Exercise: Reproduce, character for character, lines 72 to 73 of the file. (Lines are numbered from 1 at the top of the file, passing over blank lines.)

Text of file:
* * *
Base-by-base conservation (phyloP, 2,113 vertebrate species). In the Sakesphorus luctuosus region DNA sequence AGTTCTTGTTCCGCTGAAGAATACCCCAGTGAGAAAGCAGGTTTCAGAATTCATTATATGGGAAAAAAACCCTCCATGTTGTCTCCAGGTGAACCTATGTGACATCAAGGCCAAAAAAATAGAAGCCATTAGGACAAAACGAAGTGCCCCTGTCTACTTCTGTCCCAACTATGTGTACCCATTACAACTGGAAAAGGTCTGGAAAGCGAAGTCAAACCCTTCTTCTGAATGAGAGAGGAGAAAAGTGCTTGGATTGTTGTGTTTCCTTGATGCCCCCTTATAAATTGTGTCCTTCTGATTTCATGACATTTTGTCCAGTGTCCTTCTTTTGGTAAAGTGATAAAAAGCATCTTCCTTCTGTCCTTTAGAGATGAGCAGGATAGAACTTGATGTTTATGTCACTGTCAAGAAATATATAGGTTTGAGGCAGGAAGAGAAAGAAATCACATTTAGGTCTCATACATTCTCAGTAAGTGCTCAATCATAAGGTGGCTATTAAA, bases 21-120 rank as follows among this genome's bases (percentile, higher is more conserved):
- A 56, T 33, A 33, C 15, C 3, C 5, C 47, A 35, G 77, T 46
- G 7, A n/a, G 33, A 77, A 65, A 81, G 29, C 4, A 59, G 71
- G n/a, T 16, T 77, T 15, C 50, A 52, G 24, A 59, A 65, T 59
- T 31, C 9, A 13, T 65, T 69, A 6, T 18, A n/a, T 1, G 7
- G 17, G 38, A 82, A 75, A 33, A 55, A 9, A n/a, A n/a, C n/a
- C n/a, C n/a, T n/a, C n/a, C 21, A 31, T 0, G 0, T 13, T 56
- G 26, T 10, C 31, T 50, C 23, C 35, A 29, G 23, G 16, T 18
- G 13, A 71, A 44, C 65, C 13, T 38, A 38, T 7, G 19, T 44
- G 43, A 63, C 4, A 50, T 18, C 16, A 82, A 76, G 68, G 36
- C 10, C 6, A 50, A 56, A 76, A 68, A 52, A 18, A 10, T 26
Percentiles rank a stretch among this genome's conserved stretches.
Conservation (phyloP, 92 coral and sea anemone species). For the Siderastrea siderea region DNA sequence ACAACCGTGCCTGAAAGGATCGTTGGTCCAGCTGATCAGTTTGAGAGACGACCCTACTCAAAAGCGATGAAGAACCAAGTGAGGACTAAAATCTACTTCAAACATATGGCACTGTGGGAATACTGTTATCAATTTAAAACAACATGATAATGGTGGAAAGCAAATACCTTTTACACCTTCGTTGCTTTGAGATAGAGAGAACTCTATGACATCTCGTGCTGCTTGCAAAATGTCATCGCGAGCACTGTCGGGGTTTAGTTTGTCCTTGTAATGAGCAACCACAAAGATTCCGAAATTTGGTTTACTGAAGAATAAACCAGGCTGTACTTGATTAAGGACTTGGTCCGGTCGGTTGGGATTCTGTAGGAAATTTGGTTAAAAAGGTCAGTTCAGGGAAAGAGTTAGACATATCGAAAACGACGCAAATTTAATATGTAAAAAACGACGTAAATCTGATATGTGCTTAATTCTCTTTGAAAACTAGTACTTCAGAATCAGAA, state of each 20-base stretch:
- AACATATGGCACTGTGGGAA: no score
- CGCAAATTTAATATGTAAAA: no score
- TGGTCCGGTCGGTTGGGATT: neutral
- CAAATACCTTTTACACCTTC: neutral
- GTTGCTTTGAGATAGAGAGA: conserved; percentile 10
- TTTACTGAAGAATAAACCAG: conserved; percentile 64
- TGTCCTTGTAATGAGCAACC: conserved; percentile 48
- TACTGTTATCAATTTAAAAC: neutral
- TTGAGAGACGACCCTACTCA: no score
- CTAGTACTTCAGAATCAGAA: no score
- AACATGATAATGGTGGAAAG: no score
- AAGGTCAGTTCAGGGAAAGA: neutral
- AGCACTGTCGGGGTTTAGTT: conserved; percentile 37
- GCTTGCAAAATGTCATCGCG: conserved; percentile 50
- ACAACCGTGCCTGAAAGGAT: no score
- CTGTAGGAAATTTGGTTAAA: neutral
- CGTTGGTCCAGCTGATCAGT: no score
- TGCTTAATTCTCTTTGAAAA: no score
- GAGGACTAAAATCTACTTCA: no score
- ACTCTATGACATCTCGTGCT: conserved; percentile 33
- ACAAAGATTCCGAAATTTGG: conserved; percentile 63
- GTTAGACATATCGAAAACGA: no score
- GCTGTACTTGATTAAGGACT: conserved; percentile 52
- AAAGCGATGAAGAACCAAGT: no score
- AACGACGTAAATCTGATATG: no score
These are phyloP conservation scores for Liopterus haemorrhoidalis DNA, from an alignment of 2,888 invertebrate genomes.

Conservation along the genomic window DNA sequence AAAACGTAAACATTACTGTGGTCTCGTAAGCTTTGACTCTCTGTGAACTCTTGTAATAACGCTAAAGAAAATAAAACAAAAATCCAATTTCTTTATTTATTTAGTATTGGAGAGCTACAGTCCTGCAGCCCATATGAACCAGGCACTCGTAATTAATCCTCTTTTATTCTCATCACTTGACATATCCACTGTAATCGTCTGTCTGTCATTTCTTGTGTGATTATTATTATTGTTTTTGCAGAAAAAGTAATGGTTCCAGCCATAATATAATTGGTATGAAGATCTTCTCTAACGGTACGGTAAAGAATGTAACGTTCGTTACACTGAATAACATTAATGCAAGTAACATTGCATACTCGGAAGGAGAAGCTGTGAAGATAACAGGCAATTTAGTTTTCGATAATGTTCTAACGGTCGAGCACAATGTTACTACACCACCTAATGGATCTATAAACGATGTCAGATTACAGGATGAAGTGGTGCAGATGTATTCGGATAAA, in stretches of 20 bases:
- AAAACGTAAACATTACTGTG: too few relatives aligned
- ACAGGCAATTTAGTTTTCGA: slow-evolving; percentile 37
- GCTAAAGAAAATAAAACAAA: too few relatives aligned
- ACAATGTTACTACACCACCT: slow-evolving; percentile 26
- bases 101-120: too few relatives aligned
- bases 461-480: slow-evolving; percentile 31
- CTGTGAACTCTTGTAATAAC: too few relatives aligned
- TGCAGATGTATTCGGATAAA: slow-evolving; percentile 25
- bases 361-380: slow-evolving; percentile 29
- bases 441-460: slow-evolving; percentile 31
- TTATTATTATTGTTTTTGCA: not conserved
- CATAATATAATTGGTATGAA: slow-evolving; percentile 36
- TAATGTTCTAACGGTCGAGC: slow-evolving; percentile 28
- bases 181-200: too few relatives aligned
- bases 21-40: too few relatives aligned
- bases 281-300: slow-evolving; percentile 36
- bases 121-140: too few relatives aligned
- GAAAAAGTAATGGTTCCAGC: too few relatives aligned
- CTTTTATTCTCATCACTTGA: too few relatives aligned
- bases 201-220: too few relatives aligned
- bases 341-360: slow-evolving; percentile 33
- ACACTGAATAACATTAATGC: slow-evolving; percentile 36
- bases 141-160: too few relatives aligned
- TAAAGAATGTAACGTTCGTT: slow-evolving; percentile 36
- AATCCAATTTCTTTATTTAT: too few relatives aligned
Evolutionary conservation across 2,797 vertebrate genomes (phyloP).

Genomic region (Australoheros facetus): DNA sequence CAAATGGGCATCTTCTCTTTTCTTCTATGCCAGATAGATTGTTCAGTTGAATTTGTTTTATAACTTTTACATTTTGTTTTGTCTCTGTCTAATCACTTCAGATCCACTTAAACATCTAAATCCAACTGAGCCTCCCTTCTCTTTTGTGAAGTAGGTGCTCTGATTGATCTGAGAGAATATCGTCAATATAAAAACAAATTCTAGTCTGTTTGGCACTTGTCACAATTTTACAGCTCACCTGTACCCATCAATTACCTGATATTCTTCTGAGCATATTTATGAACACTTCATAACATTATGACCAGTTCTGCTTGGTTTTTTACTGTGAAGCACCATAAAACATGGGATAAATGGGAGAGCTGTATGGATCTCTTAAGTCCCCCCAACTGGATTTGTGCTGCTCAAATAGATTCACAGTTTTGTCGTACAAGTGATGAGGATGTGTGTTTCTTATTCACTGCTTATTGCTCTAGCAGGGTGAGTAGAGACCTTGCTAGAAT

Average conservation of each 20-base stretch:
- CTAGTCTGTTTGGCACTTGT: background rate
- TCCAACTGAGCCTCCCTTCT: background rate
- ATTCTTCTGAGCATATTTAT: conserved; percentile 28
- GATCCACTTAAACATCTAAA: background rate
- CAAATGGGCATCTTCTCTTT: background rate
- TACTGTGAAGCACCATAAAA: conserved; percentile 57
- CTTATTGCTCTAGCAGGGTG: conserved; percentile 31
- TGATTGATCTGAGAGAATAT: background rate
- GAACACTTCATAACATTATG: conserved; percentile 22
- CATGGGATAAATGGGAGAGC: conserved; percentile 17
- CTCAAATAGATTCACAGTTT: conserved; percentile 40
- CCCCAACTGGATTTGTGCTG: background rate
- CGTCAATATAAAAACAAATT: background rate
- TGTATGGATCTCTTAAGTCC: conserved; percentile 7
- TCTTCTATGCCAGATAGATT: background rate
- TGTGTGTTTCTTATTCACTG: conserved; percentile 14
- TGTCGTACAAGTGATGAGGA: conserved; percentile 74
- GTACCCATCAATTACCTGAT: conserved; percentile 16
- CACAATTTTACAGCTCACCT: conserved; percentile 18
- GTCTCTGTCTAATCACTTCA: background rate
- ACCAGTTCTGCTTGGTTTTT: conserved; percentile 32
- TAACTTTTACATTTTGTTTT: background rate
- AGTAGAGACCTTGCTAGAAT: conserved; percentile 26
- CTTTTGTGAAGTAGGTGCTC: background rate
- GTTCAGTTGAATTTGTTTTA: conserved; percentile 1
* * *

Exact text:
- GATCCACTTAAACATCTAAA: background rate
- CAAATGGGCATCTTCTCTTT: background rate